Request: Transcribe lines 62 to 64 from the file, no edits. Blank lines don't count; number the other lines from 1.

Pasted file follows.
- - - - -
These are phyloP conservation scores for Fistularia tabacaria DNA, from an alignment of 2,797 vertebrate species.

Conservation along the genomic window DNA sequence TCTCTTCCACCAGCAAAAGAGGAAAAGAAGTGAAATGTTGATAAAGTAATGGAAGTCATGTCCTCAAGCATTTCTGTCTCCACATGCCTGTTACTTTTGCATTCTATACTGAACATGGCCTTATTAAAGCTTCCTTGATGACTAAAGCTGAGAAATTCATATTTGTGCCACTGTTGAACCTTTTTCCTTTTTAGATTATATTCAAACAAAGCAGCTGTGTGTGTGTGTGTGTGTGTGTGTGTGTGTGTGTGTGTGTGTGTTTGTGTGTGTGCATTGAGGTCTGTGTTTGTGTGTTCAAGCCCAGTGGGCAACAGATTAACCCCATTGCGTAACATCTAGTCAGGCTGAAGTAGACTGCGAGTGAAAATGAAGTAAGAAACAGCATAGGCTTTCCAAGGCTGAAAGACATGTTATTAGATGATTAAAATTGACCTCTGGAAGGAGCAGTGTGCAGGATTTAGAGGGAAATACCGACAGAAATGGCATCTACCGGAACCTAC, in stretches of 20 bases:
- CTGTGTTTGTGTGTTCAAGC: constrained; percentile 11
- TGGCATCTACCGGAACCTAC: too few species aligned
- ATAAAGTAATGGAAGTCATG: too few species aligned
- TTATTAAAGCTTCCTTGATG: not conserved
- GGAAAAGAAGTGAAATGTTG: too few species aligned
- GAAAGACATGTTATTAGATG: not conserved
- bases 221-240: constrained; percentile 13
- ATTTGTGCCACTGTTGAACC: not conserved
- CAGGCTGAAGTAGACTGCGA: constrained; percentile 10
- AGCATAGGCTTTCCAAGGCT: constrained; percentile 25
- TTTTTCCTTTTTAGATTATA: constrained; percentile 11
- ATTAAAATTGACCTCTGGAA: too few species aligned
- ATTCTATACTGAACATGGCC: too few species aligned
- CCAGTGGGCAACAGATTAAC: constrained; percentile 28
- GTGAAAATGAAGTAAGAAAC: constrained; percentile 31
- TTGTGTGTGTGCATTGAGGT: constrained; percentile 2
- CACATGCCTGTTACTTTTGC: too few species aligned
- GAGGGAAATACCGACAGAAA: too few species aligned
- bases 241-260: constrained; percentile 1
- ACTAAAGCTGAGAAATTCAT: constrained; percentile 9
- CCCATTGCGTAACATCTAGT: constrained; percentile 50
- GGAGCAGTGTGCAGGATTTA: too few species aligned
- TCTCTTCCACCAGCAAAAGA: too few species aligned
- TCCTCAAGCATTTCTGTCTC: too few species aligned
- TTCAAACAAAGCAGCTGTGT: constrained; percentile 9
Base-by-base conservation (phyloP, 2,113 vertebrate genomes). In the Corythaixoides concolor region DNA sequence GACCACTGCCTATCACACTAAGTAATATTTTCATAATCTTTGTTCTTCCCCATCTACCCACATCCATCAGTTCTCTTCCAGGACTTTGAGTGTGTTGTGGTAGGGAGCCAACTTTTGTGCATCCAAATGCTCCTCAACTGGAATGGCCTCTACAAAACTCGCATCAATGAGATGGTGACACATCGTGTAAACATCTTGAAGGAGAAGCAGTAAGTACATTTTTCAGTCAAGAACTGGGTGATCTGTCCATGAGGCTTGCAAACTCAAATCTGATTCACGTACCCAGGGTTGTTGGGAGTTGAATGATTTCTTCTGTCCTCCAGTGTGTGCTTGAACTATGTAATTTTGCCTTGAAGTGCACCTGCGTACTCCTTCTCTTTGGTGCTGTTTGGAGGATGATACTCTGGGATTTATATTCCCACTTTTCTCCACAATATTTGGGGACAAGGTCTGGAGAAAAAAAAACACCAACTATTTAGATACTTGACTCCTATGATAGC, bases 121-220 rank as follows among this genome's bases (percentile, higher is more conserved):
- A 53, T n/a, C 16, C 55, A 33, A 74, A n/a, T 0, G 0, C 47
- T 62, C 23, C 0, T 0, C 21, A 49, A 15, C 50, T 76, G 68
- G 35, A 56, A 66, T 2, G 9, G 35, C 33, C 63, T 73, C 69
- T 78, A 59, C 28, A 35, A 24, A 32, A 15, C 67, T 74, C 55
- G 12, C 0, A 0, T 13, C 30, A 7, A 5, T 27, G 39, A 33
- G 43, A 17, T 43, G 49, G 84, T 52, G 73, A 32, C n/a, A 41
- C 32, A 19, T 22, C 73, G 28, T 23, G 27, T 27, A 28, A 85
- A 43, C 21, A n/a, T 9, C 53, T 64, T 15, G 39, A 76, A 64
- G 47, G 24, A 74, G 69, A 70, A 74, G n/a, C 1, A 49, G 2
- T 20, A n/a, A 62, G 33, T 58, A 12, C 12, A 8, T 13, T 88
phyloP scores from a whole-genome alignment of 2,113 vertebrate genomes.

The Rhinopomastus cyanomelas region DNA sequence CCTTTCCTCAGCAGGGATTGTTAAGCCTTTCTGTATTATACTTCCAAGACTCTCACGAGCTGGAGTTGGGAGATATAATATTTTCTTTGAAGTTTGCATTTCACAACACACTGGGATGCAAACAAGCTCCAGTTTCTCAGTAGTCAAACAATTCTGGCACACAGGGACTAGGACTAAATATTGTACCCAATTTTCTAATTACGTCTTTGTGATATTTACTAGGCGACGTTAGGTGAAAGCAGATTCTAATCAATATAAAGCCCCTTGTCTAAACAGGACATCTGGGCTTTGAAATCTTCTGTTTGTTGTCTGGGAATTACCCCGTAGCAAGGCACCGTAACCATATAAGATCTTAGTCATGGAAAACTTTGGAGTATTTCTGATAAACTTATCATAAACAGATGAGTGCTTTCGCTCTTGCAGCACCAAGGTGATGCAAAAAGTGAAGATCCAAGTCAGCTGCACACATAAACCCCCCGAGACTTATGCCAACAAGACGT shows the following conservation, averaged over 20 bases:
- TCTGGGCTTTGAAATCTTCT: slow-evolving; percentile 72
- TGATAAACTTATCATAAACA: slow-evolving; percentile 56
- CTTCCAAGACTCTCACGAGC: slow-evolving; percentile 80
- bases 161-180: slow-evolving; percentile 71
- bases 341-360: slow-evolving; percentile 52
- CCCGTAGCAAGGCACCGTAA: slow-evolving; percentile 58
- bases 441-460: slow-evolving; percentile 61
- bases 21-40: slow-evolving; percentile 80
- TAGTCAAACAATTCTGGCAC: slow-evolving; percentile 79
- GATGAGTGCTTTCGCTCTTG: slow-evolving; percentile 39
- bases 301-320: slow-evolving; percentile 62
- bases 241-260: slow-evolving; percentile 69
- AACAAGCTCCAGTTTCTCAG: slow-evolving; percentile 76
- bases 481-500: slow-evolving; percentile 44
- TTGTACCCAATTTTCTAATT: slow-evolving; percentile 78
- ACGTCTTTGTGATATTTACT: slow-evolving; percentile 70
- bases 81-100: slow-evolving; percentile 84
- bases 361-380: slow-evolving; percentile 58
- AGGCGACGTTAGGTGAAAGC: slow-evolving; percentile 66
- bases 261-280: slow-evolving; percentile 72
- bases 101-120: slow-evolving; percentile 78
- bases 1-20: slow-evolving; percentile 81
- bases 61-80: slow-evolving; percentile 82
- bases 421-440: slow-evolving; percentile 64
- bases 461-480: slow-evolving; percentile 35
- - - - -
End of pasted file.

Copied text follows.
- bases 1-20: slow-evolving; percentile 81
- bases 61-80: slow-evolving; percentile 82
- bases 421-440: slow-evolving; percentile 64